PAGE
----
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In re Crabtree

United States Bankruptcy Appellate Panel of the Eighth Circuit

January 24, 2017

In re: Todd Allen Crabtree; Terryl Lynn Crab tree DebtorsDaniel McDermott, United States Trustee Plaintiff- Appellee
v.
Todd Allen Crabtree; Terryl Lynn Crabtree Defendants-AppellantsTodd Allen Crabtree; Terryl Lynn Crabtree Debtors - Appellants
v.
Gene W. Doeling Chapter 7 Trustee - Appellee

          Submitted: December 8, 2016

         Appeal from United States Bankruptcy Court for the District of Minnesota - Fergus Falls

          Before FEDERMAN, Chief Judge, SALADINO and NAIL, Bankruptcy Judges.

          NAIL, Bankruptcy Judge

         Debtors Todd Allen Crabtree and Terryl Lynn Crabtree ("Debtors") appeal the August 8, 2016 memorandum decision and order of the bankruptcy court sustaining Trustee Gene W. Doeling's ("Trustee") objection to Debtors' claimed homestead exemption. We reverse and remand for further proceedings consistent with this opinion.

         BACKGROUND

         In March 2012, Debtors began making improvements to the real property they claim as their homestead. Around the same time, Debtors' daughter Bethany Harris opened a checking account at Wells Fargo Bank. She and Debtors' son Bror Crabtree were signatories on the account and made some deposits into it. Debtors were not signatories on the account but made the "large bulk" of the deposits into it.

         Debtors used the checking account, which they refer to as "the farm account, " to pay for some of the improvements to their homestead. Between August 21, 2012 and December 3, 2012, Debtors' daughter issued eight checks totaling $45, 951.21 to various contractors for that purpose.

         The farm account was not the only source of payments for the improvements to Debtors' homestead. In January 2013, Debtor Todd Crabtree's sister Dianne Merrifield wired $19, 990.00 to Pierce Log Homes. In July 2013, Debtor Todd Crabtree issued a check for $6, 000.00, drawn on his personal checking account, to Ugstad Plumbing. And in August 2013, Debtor Todd Crabtree transferred 250 silver coins to his son-in-law Mike Harris, who sold the coins for $6, 375.00, deposited $4, 021.53 in his personal checking account, and used the remaining $2, 353.47 to pay other contractors.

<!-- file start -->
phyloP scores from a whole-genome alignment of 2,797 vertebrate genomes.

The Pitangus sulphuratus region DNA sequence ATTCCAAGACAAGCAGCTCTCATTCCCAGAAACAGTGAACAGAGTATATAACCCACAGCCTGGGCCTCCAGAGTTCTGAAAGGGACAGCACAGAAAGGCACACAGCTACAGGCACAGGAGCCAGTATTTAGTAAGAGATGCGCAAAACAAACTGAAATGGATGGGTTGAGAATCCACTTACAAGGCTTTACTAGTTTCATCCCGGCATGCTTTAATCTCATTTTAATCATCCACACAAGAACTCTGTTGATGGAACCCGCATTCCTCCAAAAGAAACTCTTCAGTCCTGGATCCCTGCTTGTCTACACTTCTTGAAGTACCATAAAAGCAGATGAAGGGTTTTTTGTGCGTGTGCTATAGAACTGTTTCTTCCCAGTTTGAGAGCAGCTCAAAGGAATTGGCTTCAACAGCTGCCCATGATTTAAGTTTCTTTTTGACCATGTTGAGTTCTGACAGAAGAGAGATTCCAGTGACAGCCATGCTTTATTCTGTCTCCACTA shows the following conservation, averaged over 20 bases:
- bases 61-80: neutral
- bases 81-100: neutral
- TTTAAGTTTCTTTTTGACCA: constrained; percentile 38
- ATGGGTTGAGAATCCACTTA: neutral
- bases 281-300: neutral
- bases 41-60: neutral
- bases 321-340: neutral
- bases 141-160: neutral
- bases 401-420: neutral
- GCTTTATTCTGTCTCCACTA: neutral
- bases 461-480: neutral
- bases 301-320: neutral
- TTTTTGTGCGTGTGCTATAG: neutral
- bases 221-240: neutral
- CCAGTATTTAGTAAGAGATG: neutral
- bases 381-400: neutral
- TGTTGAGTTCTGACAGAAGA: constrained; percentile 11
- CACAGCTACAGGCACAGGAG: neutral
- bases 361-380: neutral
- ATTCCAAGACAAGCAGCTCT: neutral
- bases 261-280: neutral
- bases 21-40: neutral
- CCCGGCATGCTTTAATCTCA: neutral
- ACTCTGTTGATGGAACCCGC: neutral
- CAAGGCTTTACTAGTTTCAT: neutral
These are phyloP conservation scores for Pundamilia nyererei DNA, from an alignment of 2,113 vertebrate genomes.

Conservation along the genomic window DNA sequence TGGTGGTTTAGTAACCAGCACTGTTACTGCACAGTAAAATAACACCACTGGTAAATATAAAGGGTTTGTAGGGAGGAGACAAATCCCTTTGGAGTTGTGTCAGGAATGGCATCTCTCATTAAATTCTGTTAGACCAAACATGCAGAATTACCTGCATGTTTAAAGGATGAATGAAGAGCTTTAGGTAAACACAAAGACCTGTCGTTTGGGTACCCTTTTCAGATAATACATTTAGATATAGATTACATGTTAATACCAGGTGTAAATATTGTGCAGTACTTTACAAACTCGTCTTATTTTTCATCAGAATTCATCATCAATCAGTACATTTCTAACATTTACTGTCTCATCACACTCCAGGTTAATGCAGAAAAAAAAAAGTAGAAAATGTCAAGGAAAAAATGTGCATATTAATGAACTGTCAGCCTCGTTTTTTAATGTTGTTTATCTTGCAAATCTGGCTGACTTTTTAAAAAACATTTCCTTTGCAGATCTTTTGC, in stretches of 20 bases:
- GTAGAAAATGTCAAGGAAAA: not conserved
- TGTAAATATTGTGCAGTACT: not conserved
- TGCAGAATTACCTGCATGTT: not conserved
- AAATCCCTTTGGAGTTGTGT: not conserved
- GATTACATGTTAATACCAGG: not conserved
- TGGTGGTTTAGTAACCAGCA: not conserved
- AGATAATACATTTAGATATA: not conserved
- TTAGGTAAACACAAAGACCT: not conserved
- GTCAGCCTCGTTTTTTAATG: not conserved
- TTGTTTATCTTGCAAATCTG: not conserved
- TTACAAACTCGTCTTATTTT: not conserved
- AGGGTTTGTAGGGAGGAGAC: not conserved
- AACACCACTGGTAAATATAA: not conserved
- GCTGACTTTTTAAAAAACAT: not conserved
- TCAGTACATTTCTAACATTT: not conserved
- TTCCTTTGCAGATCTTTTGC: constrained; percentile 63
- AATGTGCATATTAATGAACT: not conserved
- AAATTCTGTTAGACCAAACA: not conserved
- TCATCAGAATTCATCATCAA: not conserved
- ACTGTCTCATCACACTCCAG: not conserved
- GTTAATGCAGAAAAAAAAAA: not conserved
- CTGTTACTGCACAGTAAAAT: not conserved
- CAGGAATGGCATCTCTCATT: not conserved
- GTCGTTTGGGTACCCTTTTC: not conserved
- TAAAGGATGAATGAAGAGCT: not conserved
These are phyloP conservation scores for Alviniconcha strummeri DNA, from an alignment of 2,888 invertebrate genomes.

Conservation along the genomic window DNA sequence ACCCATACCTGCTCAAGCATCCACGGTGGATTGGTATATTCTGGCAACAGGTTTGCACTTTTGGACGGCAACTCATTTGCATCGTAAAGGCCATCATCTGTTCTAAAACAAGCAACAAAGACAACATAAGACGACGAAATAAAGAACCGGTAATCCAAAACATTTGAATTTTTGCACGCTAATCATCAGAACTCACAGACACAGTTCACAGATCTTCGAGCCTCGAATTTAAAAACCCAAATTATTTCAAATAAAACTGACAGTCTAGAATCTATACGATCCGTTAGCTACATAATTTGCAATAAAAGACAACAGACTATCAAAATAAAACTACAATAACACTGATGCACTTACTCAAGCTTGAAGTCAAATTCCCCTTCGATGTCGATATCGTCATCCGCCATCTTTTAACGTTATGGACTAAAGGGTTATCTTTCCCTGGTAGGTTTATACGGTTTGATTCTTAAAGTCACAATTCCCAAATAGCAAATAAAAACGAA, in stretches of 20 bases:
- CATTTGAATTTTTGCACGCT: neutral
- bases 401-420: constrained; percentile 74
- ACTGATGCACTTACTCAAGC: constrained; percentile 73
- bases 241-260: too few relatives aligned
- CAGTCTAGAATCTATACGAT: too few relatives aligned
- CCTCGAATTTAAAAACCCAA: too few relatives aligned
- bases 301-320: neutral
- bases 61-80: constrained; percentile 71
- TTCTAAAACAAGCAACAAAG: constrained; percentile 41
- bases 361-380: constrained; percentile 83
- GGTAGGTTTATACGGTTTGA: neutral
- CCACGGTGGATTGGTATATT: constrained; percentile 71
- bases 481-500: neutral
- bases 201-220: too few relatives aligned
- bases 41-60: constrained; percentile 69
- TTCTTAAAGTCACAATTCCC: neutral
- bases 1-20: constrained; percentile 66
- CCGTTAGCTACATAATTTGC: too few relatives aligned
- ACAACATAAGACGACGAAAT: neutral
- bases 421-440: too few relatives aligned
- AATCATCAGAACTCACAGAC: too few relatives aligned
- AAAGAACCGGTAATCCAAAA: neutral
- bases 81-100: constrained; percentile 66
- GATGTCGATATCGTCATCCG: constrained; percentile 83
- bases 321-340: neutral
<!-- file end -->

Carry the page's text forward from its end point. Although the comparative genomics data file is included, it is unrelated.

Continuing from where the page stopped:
For reasons unrelated to the construction of their home, Debtors filed a petition for relief under chapter 7 of the bankruptcy code on December 16, 2013. On their schedule of real property, Debtors valued their home at $200, 000.00. On their schedule of creditors holding secured claims, Debtors listed a mortgage against their home, with a balance owing of $133, 725.00. On their schedule of property claimed exempt, Debtors claimed the equity of $66, 275.00 exempt under Minnesota's homestead exemption.

         Trustee filed an objection to Debtors' claimed exemptions. In his objection, Trustee alleged, inter alia, Debtors' claimed homestead exemption should be reduced under 11 U.S.C. § 522(o) by the $70, 000.00 to $90, 000.00 of otherwise nonexempt property that Trustee believed Debtors had transferred into their homestead within the past ten years with the intent to hinder, delay, or defraud their creditors.

         The United States Trustee filed a complaint objecting to Debtors' discharge. In his complaint, the United States Trustee alleged Debtors should be denied a discharge under 11 U.S.C. § 727(a)(2)(A) for transferring property with the intent to hinder, delay, or defraud their creditors, under 11 U.S.C. § 727(a)(3) for failing to keep or preserve recorded information from which their financial condition and business transactions might be ascertained, and under 11 U.S.C. § 727(a)(4)(A) for making false oaths in or in connection with their bankruptcy case.

         The two matters were tried separately, but because of their interconnectedness, the bankruptcy court issued a single memorandum decision and order addressing both. Therein, the bankruptcy court, inter alia, sustained Trustee's objection to Debtors' claimed homestead exemption and reduced Debtors' homestead exemption by $74, 249.68, comprising the costs of the improvements identified above, denied Debtors' discharge, and directed the entry of judgment in the adversary proceeding.

         Debtors timely appealed. Debtors' notice of appeal references both the bankruptcy court's memorandum decision and order and the resulting judgment in the adversary proceeding. However, Debtors do not challenge the bankruptcy court's decision to deny their discharge. They challenge only the ...


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